The Stop and Go

In tournament poker, many plays have the same decision due to smaller stacks. With the speed of the blinds increasing at a rapid pace, you are often left with a shorter than expected stack size. This leads many players to either shove all-in, or fold.

However, there are many instances when the stop and go can prove to be a more effective use of your chips. This play will not work every time, but it will increase your overall expected value and has little to no risk involved, given how it is used.

The Scenario

When you become short stacked and are facing a bet from another player in front of you during the pre-flop action, your initial instinct may be to move all-in for your remaining chips. The problem with this is; you are likely to get called by any two random cards given the few chips you have left.

A typical player will understand that pot odds will dictate a call with any 2 cards given how few chips they must commit to see all 5 cards. By moving all-in, you are only allowing yourself to win by hitting the board and hoping your hand holds up at the end.

What if you could give yourself a few extra percent each time this situation occurs by using the stop and go maneuver? You would likely say yes, as its basically free equity.

The Play

To use the stop and go play, you must be in a situation where you are going to play a hand and move all in regardless of what action takes play before or after you. You must also have a smaller stack that will likely not have enough fold equity pre-flop to force an opponent to fold.

You must also be the one who is calling the bet, not first to raise. If you are first to act, its best to go all-in as this will give the most fold equity for your hand.

Once you call the pre-flop raise, you want to go all-in on the flop - REGARDLESS OF WHAT COMES! I put that in all caps, because many players chicken out on the flop when their hand does not connect, thus completely ruining your hand and causing one of the biggest mistakes you can make in poker.

You have to put all your chips in no matter what cards come on the flop; this is the key element to the stop and go. By making a bet on the flop, your opponent may not hit his hand either and elect to fold.

If you were to raise pre-flop with no cards showing on a board, your opponent will likely call since no hand is worse than a 2-1 underdog pre-flop. Since your raise will likely be giving the player better than 2-1 odds, a call is almost always going to happen.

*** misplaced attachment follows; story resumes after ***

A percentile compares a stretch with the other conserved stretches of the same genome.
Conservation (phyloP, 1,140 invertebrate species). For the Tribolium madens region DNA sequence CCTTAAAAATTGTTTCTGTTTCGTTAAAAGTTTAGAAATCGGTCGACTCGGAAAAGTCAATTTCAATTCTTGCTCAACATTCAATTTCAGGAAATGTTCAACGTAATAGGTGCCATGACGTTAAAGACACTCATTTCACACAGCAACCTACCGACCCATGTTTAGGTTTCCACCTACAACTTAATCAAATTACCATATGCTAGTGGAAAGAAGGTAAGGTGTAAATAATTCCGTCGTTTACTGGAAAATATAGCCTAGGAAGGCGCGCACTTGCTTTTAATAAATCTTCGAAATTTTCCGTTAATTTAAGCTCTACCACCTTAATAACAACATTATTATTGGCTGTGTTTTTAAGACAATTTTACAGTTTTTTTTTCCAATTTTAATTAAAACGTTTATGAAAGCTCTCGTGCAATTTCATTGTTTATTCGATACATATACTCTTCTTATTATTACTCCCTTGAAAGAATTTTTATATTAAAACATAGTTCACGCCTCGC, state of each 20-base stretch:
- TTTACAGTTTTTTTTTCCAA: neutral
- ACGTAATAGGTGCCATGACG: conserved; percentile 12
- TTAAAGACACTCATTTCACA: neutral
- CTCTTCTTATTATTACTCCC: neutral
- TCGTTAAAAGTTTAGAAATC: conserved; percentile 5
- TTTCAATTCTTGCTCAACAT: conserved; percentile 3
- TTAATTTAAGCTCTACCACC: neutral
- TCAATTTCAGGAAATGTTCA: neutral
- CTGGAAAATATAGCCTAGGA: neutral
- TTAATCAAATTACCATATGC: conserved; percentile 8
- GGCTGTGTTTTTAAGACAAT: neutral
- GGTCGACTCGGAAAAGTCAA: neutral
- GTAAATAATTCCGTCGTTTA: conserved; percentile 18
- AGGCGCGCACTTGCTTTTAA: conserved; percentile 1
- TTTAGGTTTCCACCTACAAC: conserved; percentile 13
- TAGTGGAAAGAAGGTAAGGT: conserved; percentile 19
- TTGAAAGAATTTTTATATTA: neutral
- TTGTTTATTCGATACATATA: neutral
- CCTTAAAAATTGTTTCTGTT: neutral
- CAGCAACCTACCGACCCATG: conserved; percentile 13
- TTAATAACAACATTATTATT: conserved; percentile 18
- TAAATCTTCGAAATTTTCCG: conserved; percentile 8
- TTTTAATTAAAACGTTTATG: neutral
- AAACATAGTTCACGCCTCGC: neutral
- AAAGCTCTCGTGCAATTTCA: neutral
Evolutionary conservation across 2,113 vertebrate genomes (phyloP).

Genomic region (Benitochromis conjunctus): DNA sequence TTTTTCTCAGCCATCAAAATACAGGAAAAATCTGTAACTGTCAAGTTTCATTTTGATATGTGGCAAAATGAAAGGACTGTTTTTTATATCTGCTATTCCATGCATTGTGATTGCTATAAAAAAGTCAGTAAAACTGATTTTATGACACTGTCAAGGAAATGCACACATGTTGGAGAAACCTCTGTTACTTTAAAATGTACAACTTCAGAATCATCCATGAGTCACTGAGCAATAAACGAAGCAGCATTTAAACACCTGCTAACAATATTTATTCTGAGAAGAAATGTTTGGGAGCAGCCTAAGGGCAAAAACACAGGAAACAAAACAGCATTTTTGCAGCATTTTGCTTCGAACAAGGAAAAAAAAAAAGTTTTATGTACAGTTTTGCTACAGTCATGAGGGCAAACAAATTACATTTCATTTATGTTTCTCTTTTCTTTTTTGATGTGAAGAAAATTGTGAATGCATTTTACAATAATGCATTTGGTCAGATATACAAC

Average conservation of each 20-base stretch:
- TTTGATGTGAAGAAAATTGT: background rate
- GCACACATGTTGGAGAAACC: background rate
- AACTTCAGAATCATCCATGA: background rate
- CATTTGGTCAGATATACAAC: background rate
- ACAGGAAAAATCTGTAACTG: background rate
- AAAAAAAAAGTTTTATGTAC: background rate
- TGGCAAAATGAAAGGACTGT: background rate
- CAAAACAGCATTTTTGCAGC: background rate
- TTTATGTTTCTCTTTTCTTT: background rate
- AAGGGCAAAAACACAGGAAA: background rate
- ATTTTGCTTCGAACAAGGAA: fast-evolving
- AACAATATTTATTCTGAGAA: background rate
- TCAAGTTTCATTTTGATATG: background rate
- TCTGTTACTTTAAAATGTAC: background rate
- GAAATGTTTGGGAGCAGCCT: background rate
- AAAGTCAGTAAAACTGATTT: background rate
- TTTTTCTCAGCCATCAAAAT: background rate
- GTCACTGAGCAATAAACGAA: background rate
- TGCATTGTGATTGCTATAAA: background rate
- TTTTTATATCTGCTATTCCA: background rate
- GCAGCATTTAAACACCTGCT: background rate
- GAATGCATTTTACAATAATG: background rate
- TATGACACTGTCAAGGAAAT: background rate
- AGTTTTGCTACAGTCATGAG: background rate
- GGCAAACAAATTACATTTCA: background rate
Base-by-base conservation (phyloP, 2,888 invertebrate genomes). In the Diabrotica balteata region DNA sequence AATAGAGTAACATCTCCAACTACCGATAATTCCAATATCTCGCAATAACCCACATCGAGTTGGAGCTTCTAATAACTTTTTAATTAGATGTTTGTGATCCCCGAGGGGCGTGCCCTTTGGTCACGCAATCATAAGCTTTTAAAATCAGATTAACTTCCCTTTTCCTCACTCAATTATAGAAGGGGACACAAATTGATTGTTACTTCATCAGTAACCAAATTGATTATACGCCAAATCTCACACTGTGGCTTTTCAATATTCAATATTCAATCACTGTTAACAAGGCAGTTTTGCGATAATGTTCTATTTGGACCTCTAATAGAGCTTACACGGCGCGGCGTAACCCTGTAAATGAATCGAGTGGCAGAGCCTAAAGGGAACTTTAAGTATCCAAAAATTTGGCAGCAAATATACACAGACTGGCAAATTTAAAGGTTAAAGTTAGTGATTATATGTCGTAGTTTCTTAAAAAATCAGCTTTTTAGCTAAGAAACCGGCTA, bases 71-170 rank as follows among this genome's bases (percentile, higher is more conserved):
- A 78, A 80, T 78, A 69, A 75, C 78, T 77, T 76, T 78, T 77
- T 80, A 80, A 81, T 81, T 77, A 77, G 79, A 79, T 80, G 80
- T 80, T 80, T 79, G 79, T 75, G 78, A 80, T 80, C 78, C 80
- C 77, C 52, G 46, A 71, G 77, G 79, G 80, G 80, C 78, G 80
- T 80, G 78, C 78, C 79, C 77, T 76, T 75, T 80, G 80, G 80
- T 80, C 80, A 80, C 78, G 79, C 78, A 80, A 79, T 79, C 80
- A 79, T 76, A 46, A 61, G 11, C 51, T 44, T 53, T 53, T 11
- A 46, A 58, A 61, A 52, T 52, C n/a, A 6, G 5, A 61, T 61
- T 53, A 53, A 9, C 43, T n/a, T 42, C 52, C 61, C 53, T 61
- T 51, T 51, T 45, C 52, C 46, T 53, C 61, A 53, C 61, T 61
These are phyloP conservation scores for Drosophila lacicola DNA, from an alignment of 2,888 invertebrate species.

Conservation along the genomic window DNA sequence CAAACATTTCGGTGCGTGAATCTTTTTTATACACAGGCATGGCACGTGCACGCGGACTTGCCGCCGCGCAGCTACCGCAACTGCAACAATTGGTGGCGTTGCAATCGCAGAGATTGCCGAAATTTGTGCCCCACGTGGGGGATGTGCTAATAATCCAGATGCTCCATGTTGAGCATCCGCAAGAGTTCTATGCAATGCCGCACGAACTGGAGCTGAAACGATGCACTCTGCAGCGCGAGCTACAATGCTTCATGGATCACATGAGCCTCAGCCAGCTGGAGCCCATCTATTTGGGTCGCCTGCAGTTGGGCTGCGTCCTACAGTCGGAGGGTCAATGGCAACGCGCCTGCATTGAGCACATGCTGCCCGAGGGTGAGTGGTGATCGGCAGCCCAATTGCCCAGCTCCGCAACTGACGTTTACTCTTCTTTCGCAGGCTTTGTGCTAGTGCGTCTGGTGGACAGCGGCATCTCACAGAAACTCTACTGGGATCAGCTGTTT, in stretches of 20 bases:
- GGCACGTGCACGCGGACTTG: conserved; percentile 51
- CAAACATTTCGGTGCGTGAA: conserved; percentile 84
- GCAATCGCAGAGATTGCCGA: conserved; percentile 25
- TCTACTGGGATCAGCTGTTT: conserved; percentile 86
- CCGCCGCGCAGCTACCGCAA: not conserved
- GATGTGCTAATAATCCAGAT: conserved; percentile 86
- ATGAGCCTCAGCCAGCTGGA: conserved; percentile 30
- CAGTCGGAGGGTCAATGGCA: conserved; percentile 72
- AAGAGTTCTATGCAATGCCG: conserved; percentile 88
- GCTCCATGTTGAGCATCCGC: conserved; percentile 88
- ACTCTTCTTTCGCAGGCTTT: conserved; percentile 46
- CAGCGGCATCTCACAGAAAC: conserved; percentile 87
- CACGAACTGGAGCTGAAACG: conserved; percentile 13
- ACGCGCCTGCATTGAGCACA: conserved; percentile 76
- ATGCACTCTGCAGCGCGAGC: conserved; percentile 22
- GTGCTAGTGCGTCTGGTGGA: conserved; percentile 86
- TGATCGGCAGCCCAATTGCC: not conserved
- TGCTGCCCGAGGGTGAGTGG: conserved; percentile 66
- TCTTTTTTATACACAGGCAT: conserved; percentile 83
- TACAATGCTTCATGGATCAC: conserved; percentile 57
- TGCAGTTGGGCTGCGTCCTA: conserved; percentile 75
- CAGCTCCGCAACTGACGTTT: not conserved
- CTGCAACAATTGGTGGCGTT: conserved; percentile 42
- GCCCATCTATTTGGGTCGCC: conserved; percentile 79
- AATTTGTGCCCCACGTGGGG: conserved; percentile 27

Now, if you make a post flop raise, the odds will be in your favor slightly. An opponent who has completely missed the flop may consider folding to a small raise since their chances of winning are less.


You hold A of diamonds and 5 of hearts with a 1,000 chip stack. The blinds are 100/200, which gives you only 5 blinds. An all-in is an easy decision here. The player in the cutoff raises to 500 and you call. The pot is now 1,300 (blinds = 300+ 500 raise + your 300 call=1,300).

You have 500 chips left and the flop comes 10-Jack-2. You have no hand, but you must move all-in anyway. You do bet your remaining 500 in chips which makes the pot-1,800.

By making a raise on the flop instead of pre-flop, you are giving yourself two ways to win. You can connect on the flop and make a pair or better, giving you the best hand. But more importantly, you are forcing your opponent to make a decision and giving them the chance to fold.

This play will not work every single time, but like many plays in poker, they are designed to show a profit over the long run. By using the stop and go in the right situations, you will see an increase in the times you will win with a short stack.

This play is mainly designed for tournament and SNG poker, but I have seen it used by short stackers in cash game. It’s not recommended to use this play in cash games as playing short stacked is a beast in itself.

With some practice, you will know when and why you should be using the stop and go play. It will soon become a big part of your tournament play and will keep you a step ahead of the competition.